OPINION: How Greek life perpetuates a culture of sexual assault


Bella Watson

College students across the nation have once again gathered in solidarity with sexual violence victims—when will this cycle end? Photo courtesy of Andrew Smith/The Gateway.

Content warning: sexual assault, rape, abuse

One of the most daunting parts of freshman year, especially for those attending college away from home, is finding a place that provides a sense of belonging. As humans we want to make connections, and many of us do this by joining extracurriculars. Most campuses are filled with a plethora of associations that fall into a range of categories, from environmental sustainability to gaming clubs.

When I first began school at the University of South Dakota, the fear of not knowing anyone started to consume me. I was not involved in many activities in high school, and at the time I had never written professionally, so I decided to go through recruitment because I didn’t know what else to do.

I walked through the off-campus sorority houses filled with dozens of girls and watched as they so effortlessly paraded room to room in their 6-inch heels. Everything about recruitment was tactfully placed. The houses were elegantly decorated, and the women were perfectly styled in coordinating outfits. At the time, this seemed like a dream come true. My 18-year-old-self yearned for the feeling of popularity. I wanted so badly to fit in with the women I had seen in the houses.

At the end of recruitment, I found myself joining one of the organizations. A group of girls and I “ran to our new home.” We were greeted by extravagant photo booths, exciting activities and a deluge of girls. I felt so special, like these women put all of this together just for us. As the day wound down, we were told stories of girls that had joined before us, and we were taught traditions of the house. It felt as though I had found my place on campus.

The girls also gave us social advice and cautioned us about fraternity parties. I listened as they listed off details about each of the fraternities, which ones threw the best parties and which ones we should ask if we ever needed answers to a test. I was not prepared, though, to be told to avoid a certain fraternity house because all the members were “rapey.” The comment came so nonchalantly, like what she had just said was a normal part of what happens within the Greek life community.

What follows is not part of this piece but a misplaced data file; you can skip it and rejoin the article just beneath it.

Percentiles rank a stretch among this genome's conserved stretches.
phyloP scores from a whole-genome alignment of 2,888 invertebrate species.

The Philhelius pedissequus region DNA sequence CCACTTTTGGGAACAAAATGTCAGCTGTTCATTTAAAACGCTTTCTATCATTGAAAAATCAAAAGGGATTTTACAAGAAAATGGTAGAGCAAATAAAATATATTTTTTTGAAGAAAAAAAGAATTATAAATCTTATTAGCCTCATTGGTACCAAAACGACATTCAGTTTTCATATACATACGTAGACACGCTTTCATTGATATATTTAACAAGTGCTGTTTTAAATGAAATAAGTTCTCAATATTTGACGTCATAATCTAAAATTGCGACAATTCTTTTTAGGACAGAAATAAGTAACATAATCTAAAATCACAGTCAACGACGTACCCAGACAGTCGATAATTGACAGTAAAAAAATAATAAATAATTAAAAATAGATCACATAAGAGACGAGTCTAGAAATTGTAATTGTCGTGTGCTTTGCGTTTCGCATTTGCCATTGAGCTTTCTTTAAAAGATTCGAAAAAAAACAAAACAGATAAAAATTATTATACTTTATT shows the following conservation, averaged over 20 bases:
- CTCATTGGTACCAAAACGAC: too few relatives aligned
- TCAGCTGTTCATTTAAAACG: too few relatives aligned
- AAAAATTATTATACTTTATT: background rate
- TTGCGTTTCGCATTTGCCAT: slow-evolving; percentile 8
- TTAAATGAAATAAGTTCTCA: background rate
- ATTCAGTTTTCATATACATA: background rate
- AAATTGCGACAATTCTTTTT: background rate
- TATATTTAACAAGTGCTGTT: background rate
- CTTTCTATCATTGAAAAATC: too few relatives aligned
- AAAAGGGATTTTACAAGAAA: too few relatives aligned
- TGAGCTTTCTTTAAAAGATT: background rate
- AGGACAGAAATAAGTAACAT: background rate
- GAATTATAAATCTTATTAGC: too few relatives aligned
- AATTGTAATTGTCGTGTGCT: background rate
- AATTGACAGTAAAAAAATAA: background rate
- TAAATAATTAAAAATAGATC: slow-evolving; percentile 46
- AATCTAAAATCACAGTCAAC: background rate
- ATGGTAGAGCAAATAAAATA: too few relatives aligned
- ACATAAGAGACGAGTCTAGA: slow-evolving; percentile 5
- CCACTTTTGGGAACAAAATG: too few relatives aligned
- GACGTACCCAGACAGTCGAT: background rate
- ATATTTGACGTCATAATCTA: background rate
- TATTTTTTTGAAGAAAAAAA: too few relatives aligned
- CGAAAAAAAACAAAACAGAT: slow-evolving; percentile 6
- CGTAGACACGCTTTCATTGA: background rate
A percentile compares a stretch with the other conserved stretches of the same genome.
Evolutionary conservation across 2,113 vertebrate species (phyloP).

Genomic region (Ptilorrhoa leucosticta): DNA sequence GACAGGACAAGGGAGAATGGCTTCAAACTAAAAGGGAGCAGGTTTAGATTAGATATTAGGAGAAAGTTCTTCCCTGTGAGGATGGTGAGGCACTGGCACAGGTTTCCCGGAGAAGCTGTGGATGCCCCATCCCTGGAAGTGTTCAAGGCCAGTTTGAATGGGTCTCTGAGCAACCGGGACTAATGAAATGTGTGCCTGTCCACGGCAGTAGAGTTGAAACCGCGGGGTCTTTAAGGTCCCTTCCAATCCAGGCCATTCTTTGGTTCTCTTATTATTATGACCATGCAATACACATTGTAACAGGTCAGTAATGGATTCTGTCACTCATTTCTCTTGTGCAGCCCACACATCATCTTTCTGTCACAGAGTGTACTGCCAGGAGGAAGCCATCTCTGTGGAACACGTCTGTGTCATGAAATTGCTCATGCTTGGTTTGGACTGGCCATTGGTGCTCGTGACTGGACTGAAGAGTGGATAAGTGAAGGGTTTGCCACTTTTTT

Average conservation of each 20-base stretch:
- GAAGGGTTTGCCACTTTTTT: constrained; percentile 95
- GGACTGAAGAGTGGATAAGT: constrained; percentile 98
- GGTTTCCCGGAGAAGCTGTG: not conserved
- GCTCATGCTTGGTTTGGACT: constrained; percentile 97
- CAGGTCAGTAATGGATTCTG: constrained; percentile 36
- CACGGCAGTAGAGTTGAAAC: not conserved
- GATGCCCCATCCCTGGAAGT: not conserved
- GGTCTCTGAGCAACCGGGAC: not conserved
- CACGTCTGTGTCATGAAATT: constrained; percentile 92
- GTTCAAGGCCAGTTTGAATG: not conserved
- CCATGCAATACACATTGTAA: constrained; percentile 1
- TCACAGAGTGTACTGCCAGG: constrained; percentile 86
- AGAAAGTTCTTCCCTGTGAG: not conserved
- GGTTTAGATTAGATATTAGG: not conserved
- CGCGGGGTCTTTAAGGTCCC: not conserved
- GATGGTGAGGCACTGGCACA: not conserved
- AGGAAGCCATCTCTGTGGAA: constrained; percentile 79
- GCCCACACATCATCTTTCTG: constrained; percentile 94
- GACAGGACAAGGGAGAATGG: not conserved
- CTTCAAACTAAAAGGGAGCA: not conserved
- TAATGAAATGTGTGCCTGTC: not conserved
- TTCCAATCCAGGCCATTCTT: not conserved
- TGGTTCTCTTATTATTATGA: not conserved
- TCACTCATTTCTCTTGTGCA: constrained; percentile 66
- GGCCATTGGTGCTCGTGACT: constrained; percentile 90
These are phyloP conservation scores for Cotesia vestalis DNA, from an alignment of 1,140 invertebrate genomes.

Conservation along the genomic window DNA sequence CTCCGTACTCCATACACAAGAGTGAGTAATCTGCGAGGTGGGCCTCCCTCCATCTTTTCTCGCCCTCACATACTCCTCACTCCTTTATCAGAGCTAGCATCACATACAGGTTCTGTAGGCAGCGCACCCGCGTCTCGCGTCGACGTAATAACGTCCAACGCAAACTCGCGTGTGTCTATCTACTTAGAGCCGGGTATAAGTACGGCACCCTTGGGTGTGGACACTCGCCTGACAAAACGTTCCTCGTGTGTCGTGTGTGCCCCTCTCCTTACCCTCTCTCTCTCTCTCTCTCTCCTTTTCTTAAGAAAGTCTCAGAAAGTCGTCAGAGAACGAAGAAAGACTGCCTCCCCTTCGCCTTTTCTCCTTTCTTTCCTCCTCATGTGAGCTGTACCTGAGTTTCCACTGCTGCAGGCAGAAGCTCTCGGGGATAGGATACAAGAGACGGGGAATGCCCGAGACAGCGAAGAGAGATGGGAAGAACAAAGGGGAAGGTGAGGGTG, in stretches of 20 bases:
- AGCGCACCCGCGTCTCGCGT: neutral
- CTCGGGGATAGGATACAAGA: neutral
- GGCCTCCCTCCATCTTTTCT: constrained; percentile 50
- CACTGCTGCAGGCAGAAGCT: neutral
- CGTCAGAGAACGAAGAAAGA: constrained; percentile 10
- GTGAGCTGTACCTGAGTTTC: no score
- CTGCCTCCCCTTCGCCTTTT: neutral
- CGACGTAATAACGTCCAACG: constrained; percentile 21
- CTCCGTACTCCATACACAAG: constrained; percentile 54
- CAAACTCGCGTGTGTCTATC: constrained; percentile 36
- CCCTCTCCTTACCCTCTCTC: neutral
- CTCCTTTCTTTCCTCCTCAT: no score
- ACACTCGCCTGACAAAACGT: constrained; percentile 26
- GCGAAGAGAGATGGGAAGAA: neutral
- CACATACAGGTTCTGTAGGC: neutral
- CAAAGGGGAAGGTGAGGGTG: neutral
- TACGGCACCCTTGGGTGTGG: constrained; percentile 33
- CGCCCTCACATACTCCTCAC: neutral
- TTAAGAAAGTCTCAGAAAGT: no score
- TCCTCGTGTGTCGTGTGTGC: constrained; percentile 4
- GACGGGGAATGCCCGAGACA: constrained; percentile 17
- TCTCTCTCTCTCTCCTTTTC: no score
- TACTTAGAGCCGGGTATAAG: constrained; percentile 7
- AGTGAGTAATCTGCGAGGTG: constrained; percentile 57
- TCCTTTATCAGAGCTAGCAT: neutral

No one else seemed to be bothered by the comment, so it was brushed under the rug as quickly as it had been said. The terrifying part was that no one seemed to be disturbed by the idea of a predatory organization on campus. It was treated by students and the university like sexual assault was just an unfortunate part of life, and that boys will be boys.

Rumors had circulated throughout campus that one of the fraternities had an X-rated Facebook page. The page was said to contain photos of girls who had slept with the members and some posts even contained photos of members actively having sex. Nude photos of girls, consensually sent to the men or taken unknowingly, were also posted without consent. This exploitation of the women was not only tolerated, but it became a sort of bragging right. I gossiped with other girls in my house about who had been on it, as if she had done something to warrant being a victim of revenge porn.